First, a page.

SAN FRANCISCO – VMware (NYSE: VMW) may be moving further into cloud computing, enterprise Java and other strategic areas, but its CEO wanted to provide reassurance to channel partners at VMworld this week that the company has no plans to move further into direct sales.
Speaking at a press conference shortly following his opening keynote at the company’s annual user conference, Paul Maritz responded to concerns that the company’s attempts to grow its business in the virtualization space will see a shift in its channel strategy. VMware has been accused in the past of encroaching on its VARs’ turf by acquiring partners and creating channel conflict by integrating niche technologies into its hypervisor.
“If there is any confusion we should work on clearing it up, because there’s no reason for there to be any confusion,” he said. “It’s quite simple. We want your business.”
VMware already enjoys a large installed base, Maritz said, so on one hand it’s focused on helping those customers further advance virtualization in their environments. “At the same time, we’re obviously trying to reach out to customers we don’t currently sell to, and selling through the channel is a critical part of our strategy,” he said.
Maritz estimated that VMware has about 10,000 channel partners right now. “And we have every intent to make those folks as successful as they could possibly be.”
Others aren’t so sure. According to Warren Shiau, an analyst with The Strategic Counsel in Toronto who is attending VMware this week, VMware is undergoing a channel identification program for who in their channel can target the small and medium-sized business segment, but VMware is defining SMB as an organization with 10 to 15 servers, he said.
“Does this mean they don’t have anyone for SMB with, say, five to six servers or below?” he asked. “This is that domain of that creature called ‘The IT guy,’ and it’s why Microsoft is so strong in small business. They’ve got the IT guy all wrapped up.”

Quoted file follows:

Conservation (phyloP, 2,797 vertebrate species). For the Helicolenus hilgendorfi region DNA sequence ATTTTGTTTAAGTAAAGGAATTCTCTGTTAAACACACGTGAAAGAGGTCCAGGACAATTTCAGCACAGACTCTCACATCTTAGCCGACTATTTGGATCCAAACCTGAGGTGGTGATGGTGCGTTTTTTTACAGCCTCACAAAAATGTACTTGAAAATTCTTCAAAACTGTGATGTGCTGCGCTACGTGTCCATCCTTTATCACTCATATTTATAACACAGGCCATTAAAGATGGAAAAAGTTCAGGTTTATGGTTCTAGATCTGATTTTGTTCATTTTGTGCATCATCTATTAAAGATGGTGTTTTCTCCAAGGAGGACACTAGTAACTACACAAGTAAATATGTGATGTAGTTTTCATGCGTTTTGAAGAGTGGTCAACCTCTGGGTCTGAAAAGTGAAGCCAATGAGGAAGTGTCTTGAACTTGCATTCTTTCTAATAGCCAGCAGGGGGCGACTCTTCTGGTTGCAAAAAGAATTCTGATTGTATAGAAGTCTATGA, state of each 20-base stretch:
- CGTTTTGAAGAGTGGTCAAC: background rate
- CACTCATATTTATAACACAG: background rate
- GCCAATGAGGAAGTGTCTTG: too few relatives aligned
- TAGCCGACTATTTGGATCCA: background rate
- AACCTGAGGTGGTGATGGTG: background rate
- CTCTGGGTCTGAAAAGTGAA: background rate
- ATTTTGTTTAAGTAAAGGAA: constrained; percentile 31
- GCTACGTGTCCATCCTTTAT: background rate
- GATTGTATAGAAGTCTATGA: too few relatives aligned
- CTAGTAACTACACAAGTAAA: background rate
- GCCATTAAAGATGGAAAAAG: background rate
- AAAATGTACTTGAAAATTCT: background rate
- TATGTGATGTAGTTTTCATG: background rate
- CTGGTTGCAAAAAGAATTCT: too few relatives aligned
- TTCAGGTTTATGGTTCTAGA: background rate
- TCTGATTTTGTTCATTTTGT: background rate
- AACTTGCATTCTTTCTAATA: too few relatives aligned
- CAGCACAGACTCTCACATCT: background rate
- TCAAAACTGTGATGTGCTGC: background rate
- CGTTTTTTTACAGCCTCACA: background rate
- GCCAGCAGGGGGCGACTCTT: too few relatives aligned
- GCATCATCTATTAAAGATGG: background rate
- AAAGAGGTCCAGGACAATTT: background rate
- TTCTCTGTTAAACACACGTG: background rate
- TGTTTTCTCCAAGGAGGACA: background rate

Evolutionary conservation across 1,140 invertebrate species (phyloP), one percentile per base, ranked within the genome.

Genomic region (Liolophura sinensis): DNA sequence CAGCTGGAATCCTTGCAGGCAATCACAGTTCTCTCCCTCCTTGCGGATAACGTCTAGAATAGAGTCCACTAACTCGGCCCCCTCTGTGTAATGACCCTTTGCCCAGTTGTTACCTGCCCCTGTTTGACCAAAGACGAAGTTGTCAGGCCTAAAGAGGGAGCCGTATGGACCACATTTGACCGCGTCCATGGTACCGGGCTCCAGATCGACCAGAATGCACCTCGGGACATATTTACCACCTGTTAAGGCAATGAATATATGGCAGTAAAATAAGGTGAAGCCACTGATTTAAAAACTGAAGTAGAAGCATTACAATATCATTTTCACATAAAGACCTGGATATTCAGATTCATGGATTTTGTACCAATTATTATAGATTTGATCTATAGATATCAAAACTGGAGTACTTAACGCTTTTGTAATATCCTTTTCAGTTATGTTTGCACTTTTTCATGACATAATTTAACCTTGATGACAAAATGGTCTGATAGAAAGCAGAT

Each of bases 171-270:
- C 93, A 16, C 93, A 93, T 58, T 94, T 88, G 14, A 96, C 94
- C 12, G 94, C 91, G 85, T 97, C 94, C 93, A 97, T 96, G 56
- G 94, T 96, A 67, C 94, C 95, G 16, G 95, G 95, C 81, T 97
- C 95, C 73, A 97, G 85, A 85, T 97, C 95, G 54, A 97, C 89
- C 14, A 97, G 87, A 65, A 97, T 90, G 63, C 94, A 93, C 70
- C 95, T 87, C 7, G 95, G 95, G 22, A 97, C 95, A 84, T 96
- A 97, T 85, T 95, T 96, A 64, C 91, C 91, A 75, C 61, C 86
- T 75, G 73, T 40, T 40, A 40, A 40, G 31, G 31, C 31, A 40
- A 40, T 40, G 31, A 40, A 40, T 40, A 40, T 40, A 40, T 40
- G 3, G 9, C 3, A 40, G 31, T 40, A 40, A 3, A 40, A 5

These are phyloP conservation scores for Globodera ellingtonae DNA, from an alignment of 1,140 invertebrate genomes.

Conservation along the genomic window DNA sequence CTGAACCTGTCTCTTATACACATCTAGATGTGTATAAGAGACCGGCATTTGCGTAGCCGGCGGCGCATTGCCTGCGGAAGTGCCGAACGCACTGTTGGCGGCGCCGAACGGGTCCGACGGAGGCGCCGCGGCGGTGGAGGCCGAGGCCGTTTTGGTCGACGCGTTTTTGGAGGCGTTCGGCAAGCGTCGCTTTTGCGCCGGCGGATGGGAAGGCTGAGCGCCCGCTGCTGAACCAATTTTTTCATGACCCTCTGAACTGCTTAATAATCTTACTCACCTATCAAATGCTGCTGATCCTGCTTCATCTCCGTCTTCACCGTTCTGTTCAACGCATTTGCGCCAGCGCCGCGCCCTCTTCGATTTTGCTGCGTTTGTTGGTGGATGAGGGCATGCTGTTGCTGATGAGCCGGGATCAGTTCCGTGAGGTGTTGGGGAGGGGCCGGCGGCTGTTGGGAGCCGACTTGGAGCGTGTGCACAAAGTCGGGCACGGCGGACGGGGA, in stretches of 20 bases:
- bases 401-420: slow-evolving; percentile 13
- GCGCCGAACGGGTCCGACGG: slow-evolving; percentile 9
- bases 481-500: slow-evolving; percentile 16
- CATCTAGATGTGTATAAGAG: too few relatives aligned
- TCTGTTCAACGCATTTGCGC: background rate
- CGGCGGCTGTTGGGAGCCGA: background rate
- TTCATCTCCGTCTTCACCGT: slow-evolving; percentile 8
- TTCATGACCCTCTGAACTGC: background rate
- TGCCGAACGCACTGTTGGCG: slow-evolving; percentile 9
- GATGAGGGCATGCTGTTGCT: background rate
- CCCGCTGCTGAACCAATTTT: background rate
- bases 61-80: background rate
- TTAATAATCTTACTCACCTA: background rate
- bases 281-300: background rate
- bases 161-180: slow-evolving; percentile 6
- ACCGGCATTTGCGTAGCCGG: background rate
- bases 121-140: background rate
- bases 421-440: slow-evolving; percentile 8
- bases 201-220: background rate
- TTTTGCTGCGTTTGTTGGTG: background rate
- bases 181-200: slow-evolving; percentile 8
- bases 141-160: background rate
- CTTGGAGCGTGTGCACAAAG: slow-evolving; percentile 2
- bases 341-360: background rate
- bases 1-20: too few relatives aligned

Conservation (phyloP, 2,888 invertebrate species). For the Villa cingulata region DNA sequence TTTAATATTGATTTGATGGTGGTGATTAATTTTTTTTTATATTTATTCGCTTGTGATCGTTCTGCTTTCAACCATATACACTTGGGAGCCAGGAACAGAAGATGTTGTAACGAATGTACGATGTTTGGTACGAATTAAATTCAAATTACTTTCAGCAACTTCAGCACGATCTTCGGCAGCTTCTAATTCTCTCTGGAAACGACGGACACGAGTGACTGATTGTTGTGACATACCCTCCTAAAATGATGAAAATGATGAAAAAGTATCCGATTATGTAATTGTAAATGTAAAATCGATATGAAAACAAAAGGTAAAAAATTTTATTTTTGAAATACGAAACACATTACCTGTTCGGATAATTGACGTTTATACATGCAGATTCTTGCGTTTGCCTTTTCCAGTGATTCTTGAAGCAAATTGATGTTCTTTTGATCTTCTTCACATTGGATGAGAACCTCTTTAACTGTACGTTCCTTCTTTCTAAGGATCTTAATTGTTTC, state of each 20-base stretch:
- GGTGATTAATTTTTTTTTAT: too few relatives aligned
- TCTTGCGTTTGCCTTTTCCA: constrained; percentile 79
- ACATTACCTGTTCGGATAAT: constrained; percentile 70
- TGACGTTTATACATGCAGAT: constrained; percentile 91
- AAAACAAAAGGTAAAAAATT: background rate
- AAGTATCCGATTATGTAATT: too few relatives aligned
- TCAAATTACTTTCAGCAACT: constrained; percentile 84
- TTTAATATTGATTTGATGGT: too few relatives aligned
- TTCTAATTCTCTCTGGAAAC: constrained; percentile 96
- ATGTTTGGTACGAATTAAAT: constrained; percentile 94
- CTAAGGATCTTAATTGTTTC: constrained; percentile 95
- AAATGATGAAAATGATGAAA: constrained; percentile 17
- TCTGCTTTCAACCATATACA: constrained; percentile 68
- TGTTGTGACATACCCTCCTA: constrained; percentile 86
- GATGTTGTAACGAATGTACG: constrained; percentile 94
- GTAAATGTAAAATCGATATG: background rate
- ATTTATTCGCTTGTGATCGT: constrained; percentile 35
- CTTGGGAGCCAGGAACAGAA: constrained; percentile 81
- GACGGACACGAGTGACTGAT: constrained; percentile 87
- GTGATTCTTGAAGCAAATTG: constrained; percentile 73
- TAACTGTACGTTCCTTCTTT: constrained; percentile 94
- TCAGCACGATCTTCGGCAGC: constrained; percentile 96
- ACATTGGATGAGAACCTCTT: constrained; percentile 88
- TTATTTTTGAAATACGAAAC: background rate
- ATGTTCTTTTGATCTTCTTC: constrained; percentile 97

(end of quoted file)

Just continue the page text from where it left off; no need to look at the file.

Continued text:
Although Shiau noted the investments VMware has made in its channel programs over the past year, he wondered whether the company would further explore channel development for that much smaller segment of the market.
VMware is showing much more interest in the SMB space this year with the launch of VMware Go, a product designed to help customers ease the deployment of the ESXi hypervisor. VMware has seen massive downloads of other more lightweight products before, Maritz said, but has no relationship with those firms. VMware Go could change that, and in the press conference he indicated it could become a solution for channel partners as well.
HP on Tuesday also announced the integration of its Insight software into VMware’s vCenter management software product line. On the cloud computing front, meanwhile, VMware formed service provider partnerships with Verizon, AT&T, Savvis and Terremark for its vCloud Express, which would see service providers offer virtualized cloud computing as a managed service for customers.
VMworld 2009 runs until Thursday.